For Example, when we test a Dropdown list, we click on it and verify that it expands and all the expected values are showing in the list.

Few major types of Functional Testing are:

  • Smoke Testing
  • Sanity Testing
  • Integration Testing
  • System Testing
  • Regression Testing
  • User Acceptance Testing

=> Read More on Functional Testing.

#2) Non-Functional Testing

Apart from the functionalities of the requirements, there are several non-functional aspects as well that are required to be tested to improve the quality and performance of the application.

Few major types of Non-functional testing include:

  • Usability Testing
  • Load Testing
  • Performance Testing
  • Compatibility Testing
  • Stress Testing
  • Scalability Testing

=> Read More on Non-Functional Testing.

Black Box Testing Techniques

In order to systematically test a set of functions, it is necessary to design test cases. Testers can create test cases from the requirement specification document using the following black box testing techniques.

  • Equivalence Partitioning
  • Boundary Value Analysis
  • Decision Table Testing
  • State Transition Testing
  • Error Guessing
  • Graph-Based Testing Methods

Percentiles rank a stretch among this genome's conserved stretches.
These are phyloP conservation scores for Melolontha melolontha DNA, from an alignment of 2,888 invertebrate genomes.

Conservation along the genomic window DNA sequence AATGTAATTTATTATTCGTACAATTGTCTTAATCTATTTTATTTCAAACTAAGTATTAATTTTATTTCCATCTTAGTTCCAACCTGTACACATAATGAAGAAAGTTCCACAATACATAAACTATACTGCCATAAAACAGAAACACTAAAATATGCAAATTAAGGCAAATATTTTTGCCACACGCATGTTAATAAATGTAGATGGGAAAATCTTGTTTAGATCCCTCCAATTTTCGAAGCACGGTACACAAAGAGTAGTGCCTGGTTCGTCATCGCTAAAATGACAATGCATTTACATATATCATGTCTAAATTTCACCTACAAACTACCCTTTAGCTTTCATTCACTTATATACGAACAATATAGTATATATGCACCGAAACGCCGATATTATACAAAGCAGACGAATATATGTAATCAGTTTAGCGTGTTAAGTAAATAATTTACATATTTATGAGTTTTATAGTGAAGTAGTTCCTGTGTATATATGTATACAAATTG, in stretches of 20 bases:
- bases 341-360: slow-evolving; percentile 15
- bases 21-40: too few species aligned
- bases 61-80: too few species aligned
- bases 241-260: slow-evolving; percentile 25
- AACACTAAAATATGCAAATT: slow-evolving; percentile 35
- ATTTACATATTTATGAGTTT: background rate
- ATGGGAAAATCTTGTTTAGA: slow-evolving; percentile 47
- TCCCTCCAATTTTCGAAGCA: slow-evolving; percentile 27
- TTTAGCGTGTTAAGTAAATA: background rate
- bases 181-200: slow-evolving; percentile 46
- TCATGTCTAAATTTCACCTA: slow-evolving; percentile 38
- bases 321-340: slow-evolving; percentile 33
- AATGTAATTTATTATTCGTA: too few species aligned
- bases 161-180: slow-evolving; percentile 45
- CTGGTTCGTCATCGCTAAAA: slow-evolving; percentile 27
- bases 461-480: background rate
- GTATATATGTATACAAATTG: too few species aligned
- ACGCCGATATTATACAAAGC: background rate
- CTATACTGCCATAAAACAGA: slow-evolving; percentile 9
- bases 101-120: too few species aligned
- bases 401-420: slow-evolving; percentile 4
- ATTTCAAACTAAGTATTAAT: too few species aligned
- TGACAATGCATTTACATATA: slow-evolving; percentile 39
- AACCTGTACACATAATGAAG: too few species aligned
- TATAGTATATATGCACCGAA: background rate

• Comparison Testing

Let us understand each technique in detail.

#1) Equivalence Partitioning:

This technique is also known as Equivalence Class Partitioning (ECP). In this technique, input values to the system or application are divided into different classes or groups based on its similarity in the outcome.

Hence, instead of using each and every input value we can now use any one value from the group/class to test the outcome. In this way, we can maintain the test coverage while we can reduce a lot of rework and most importantly the time spent.

For Example:

Equivalence Partitioning

As present in the above image, an “AGE” text field accepts only the numbers from 18 to 60. There will be three set of classes or groups.

Two invalid classes will be:

a) Less than or equal to 17.

b) Greater than or equal to 61.

One valid class will be anything between 18 to 60.

We have thus reduced the test cases to only 3 test cases based on the formed classes thereby covering all the possibilities. So, testing with anyone value from each set of the class is sufficient to test the above scenario.

=> Recommended Read – What is Equivalence Partitioning?

#2) Boundary Value Analysis:

From the name itself, we can understand that in this technique we focus on the values at boundaries as it is found that many applications have a high amount of issues on the boundaries.

Boundary means the values near the limit where the behavior of the system changes. In boundary value analysis both the valid inputs and invalid inputs are being tested to verify the issues.

For Example:

Boundary Value Analysis


If we want to test a field where values from 1 to 100 should be accepted then we choose the boundary values: 1-1, 1, 1+1, 100-1, 100, and 100+1. Instead of using all the values from 1 to 100, we just use 0, 1, 2, 99, 100, and 101.

#3) Decision Table Testing:

As the name itself suggests that, wherever there are logical relationships like:

If
{
(Condition = True)